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Chick Corea Is the Well-Tempered Clavierist

At 78, in the midst of a wave of creative activity that’s impressive even for him, the pianist is intensely focused on staying in tune—in every sense of that term

Chick Corea
Chick Corea with the Spanish Heart Band (photo: Mad Hatter Studios)

Right, but as an improvising artist you have an unusual hill to climb: to involve listeners in your mostly abstract pursuit. How do you bring people into that? 

Most of the audience, they’re not professionals. They maybe don’t recognize when we’re playing the melody from an original score and when we’re departing from it. A lot of people are surprised to learn that we’re playing on a form at all! They hear it as one endless meandering of notes. I never gear the performance so that people need to recognize the tune—that’s never the game we’re playing. [Because] what I notice is, anyone can get into the thing I was talking about before. They pick up on the visceral communication between the trio, and between us and them.

Are there ever times when that’s not enough?

It’s up to us as performers to be responsible for making sure there’s a good groove there. My rule number one of ethics as a performer is that you can never blame the audience for being a bad audience. You hear players say stuff like “They weren’t so good tonight.” C’mon! That’s not their job. They paid to come into the hall to see us. It then becomes our job to give them something that they can hold and enjoy. … I’ve made music that totally loses the audience sometimes. Not because I wanted to, but because I didn’t give ’em enough hooks, enough familiarity. That’s part of our job, and it’s one of the reasons I like to talk between tunes. Because it brings us down to earth together for a moment. I’ll tell a little bit about what we’re about to do, to get them oriented. Honestly, I like it when the audience gets what we’re doing.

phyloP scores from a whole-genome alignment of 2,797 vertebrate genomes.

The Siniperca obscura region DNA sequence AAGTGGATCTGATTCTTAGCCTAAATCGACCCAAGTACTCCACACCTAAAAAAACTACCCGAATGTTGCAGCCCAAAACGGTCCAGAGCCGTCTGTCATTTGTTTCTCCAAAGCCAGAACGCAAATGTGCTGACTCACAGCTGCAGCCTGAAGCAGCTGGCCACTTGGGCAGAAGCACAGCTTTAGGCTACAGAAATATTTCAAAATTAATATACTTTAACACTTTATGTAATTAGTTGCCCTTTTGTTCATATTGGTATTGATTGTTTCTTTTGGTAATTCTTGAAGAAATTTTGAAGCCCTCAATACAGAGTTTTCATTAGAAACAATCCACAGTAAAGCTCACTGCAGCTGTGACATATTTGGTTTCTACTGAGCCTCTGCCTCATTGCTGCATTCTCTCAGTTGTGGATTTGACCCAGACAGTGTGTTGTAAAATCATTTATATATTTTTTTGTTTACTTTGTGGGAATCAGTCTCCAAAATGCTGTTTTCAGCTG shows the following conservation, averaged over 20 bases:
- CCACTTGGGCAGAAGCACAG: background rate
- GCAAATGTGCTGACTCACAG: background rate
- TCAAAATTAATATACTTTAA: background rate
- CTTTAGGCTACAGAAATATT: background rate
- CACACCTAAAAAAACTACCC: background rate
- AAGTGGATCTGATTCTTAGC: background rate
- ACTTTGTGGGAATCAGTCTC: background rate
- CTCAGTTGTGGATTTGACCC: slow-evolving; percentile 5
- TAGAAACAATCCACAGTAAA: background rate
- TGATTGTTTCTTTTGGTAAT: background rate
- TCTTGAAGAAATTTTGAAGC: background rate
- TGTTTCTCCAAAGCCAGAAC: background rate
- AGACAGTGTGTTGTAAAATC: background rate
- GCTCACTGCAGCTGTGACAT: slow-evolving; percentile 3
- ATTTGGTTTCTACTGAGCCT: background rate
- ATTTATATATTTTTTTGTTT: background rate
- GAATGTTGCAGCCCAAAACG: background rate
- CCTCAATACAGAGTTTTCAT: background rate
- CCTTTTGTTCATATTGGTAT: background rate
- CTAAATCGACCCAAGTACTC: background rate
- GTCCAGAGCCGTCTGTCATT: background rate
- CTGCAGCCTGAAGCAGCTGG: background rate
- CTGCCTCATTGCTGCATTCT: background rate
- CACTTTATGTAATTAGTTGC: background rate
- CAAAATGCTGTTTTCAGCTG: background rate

Accessibility has never been a negative in the lexicon of Chick Corea. Though he’s pursued improvisational dissonance in provocative ways (see Circle, with Dave Holland and Anthony Braxton), the pianist and composer has also created profound yet easily relatable music in a head-spinning array of settings. Early on, Corea formed an agile, pathfinding trio, with drummer Roy Haynes and bassist Miroslav Vitous, for the classic Now He Sings, Now He Sobs. After stints as a sideman with Mongo Santamaría and Blue Mitchell, he cultivated his own approach to Afro-Cuban improvisation, then wrote some of the most challenging sambas in history (see Light as a Feather), then explored flamenco and bolero and tango (My Spanish Heart). Corea was in the room when Miles Davis’ pioneering Bitches Brew happened, and went on to build a jazz-fusion juggernaut (Return to Forever) that, through several iterations, sold lots of records and influenced generations of musicians. His catalog includes gorgeous Satie-like miniatures (Children’s Songs) and luminous duet records (Crystal Silence with Gary Burton, CoreaHancock with Herbie Hancock, the underappreciated Orvieto with Stefano Bollani) and assorted jazz quartets and quintets.